A pounding and joyous mess from what might be the live act of the year.
I didn’t know Tim McMahon was on the bill tonight, so it’s a doubly-pleasant surprise to see him for the first time and generally dig on the big fuzzy tunes he lays down. Somewhere a bit folky, but with the effortless tune of a Smudge and the whirring distortion of Dinosaur Jr, it’s a lot of fun and just the right way to kick off the night.
Life’s never dull when The Pinheads are on stage but they spend a considerable portion of their time off it, clambering up the walls and sprawling on the floor. Their usual dark and gleeful rumble matches the raucous mood in the room (and the semi-pitch black lighting), and the visual spectacle of the band dressed up as the high priests of some lunatic deviant space religion is as brilliantly daft as ever. While it’s raucous, nutty and untethered, don’t be fooled – there is some serious talent in here, both in the crazed songs and in the technical execution. All the elements, in fact, of a 100% rock n’ roll band, one of the most reliably mental live shows in Australia.
It’s my first time seeing Batpiss, but it’s not something you forget in a hurry. This is bruising and relentless stuff, though still cut up with melody – a primal roar from start to end, a battering ram of a set, but with its firepower firmly set to ‘song’.
Where do you start with a band like Totally Unicorn? All the normal rules don’t apply – this isn’t about a crowd going along to sing along to a band on a stage, it’s more communal than that. It’s not about a band trying to impress anyone with their stage show, it’s both more primal and more interactive than that. Hell, the songs themselves aren’t even the main event here, the whole set is a soundtrack to a gigantic party train that’s long since left the tracks, and is hurtling towards a cliff. Singer Drew – who starts the night half-dressed as Left Shark and ends it in his underwear – is the centre of gravity, but it’s one that is constantly on the move, standing on the bar, climbing up the walls, star-shaped on the floor out in the crowd, and – at one memorable point – trying to gatecrash the other venue next door to sing a few bars while standing in the crowd at the Tijuana Cartel gig in The Oxford Art Factory’s main room.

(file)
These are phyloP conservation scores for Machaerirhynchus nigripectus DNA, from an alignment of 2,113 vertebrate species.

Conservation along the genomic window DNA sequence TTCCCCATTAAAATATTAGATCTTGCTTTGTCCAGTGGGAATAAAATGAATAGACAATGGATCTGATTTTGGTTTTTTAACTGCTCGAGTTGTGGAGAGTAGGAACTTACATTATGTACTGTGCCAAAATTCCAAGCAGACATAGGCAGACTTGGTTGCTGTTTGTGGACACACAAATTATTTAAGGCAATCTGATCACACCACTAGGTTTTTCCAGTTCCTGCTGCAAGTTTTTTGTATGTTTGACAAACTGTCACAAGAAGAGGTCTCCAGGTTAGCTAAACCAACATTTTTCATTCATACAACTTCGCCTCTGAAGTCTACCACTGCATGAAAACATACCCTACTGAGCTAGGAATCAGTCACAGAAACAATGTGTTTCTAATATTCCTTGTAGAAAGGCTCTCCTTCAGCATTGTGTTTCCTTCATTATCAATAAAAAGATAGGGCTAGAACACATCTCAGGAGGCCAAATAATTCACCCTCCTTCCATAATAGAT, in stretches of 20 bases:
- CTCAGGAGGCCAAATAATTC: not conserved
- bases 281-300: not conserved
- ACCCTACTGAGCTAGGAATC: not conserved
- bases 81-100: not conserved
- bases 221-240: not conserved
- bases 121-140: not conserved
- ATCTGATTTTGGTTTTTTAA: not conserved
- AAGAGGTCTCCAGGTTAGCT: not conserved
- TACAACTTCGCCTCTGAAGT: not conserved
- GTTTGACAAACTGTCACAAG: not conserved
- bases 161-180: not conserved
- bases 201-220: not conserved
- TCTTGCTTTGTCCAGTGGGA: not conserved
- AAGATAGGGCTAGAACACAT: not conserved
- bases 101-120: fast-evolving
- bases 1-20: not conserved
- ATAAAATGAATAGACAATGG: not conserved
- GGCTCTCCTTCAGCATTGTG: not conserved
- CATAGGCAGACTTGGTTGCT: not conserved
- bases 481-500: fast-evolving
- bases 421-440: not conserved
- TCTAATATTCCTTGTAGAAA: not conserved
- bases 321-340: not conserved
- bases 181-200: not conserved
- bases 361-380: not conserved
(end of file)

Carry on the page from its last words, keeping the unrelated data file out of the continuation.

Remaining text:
The music is brutal but friendly, the band shirtless and tattooed and a tight, precise machine, all screaming and bruising hardcore with a grin on its face. This is less a gig than a full sensory experience, a titanic celebration of joy and noise that transcends dull facts like whether you even like the songs, or if you don’t like being yelled at by a bear of a guy in a shark suit. Only the truly soulless couldn’t enjoy this.
FULL PHOTO GALLERIES